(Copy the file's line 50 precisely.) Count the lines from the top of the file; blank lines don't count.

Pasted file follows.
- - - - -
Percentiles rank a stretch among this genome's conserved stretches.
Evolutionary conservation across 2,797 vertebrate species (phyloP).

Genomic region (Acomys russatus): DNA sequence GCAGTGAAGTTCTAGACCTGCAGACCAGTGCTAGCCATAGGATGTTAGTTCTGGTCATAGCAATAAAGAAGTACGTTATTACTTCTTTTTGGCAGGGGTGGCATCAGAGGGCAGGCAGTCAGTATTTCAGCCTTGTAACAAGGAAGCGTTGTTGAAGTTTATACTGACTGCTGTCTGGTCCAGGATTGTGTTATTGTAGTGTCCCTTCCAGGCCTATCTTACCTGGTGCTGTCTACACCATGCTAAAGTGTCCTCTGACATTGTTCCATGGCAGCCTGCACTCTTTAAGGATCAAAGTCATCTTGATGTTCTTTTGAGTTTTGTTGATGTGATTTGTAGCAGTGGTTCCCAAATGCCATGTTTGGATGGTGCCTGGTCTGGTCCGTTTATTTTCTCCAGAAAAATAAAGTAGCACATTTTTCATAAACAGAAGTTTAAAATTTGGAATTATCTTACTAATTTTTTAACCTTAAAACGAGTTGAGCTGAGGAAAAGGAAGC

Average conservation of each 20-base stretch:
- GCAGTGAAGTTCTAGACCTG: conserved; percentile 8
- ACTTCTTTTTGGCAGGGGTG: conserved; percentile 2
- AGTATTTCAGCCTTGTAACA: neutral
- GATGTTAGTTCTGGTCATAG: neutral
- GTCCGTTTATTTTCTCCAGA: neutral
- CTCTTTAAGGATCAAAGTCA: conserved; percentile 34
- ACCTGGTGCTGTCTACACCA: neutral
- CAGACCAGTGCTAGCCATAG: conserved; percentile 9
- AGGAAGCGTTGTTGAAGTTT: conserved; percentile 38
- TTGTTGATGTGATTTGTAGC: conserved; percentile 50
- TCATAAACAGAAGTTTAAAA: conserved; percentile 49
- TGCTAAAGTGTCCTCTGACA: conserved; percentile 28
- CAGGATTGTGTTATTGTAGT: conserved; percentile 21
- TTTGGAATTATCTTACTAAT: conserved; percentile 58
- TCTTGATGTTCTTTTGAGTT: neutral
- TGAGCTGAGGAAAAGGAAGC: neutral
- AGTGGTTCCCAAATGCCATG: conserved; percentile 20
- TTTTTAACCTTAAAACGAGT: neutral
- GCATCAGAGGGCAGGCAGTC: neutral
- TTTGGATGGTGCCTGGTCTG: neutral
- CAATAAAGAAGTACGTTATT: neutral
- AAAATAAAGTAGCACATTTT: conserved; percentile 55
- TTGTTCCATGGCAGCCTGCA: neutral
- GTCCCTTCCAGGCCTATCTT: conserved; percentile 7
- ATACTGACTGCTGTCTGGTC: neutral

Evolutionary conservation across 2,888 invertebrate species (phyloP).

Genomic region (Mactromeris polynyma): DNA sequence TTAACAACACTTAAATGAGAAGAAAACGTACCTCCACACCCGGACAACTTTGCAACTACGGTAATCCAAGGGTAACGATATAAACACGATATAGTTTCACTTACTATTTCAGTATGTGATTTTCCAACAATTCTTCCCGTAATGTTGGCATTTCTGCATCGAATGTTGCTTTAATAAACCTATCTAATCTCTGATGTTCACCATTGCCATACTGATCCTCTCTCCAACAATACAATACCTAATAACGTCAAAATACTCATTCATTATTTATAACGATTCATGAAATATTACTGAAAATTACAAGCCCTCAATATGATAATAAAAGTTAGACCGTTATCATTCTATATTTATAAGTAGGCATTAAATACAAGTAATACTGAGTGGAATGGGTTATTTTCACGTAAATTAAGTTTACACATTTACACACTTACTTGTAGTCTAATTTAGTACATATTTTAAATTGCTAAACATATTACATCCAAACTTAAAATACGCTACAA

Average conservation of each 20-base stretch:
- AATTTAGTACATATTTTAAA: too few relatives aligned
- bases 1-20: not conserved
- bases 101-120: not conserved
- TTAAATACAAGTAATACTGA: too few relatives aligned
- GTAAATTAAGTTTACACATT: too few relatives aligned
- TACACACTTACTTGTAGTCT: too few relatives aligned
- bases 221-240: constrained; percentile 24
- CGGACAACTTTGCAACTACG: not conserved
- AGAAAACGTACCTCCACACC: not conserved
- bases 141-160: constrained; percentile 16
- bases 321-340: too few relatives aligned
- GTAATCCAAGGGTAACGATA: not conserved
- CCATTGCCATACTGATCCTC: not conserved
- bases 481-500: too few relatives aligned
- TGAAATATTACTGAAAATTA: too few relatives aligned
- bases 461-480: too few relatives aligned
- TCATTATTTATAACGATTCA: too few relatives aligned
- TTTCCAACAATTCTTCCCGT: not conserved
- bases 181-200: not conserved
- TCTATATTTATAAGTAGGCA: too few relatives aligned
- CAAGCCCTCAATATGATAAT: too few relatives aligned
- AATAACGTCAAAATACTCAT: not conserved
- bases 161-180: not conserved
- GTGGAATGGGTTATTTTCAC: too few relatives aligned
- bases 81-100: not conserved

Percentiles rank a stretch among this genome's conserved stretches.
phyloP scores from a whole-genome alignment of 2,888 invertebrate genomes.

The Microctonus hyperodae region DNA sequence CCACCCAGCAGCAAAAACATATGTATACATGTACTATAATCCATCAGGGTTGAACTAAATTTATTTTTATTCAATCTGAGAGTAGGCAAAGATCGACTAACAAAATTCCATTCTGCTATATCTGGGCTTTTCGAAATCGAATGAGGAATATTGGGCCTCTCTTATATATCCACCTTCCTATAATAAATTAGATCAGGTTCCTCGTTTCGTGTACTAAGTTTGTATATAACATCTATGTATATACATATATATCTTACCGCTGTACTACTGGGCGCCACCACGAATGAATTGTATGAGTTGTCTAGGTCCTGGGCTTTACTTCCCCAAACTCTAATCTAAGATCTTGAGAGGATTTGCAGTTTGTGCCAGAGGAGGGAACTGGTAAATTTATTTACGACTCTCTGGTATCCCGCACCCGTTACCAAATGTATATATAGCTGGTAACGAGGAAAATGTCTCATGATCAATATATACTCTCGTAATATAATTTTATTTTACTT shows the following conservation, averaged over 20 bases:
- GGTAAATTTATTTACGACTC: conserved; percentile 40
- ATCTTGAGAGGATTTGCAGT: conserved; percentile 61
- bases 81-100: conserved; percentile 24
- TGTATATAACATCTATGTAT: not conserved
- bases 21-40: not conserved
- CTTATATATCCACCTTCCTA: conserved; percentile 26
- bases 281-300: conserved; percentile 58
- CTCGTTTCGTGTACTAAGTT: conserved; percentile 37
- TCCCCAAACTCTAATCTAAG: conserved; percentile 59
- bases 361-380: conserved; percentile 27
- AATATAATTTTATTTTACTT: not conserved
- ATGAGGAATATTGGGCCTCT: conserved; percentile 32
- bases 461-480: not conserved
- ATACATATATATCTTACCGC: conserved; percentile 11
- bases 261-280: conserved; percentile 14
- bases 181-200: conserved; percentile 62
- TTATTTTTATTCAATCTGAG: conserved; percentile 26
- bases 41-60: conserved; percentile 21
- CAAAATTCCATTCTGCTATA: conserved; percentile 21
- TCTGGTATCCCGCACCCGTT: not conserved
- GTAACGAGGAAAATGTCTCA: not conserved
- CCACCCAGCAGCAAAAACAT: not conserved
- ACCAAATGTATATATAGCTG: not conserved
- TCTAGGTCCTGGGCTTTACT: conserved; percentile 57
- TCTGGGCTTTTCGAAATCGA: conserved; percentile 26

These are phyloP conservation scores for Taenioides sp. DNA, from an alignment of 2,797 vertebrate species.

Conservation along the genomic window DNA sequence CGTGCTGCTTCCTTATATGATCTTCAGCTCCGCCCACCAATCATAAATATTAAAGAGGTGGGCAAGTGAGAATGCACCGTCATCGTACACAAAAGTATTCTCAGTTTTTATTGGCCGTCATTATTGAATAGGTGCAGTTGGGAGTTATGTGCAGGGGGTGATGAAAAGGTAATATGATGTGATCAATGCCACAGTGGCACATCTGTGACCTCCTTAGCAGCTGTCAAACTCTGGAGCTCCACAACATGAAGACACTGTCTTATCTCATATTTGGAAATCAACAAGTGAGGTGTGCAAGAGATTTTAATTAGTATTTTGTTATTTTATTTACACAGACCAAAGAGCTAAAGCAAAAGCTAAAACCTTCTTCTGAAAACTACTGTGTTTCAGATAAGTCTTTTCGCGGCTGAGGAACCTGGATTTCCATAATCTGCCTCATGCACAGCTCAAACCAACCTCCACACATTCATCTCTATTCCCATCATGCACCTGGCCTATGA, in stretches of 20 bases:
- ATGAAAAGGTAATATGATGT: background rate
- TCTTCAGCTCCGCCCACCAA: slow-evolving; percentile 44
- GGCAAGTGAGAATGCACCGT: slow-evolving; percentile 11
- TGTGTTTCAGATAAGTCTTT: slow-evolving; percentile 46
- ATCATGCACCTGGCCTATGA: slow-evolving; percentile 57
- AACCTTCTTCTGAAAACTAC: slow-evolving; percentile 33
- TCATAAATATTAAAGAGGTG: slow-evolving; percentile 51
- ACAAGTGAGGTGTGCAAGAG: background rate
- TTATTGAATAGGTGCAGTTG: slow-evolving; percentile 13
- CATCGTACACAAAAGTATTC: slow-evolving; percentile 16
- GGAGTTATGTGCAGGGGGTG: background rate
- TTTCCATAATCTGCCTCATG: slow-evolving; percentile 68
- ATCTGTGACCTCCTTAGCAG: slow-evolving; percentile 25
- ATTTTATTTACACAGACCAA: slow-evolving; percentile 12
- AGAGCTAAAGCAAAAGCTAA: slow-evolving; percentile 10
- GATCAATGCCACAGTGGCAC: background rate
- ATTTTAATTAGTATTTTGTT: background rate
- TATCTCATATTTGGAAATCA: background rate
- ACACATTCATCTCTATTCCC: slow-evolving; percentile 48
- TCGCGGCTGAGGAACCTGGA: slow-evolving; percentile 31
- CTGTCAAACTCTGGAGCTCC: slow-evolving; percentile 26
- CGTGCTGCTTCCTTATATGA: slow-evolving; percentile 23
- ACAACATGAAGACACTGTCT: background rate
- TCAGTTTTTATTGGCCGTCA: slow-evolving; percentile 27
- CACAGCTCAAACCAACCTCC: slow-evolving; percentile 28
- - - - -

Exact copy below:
- TTTCCAACAATTCTTCCCGT: not conserved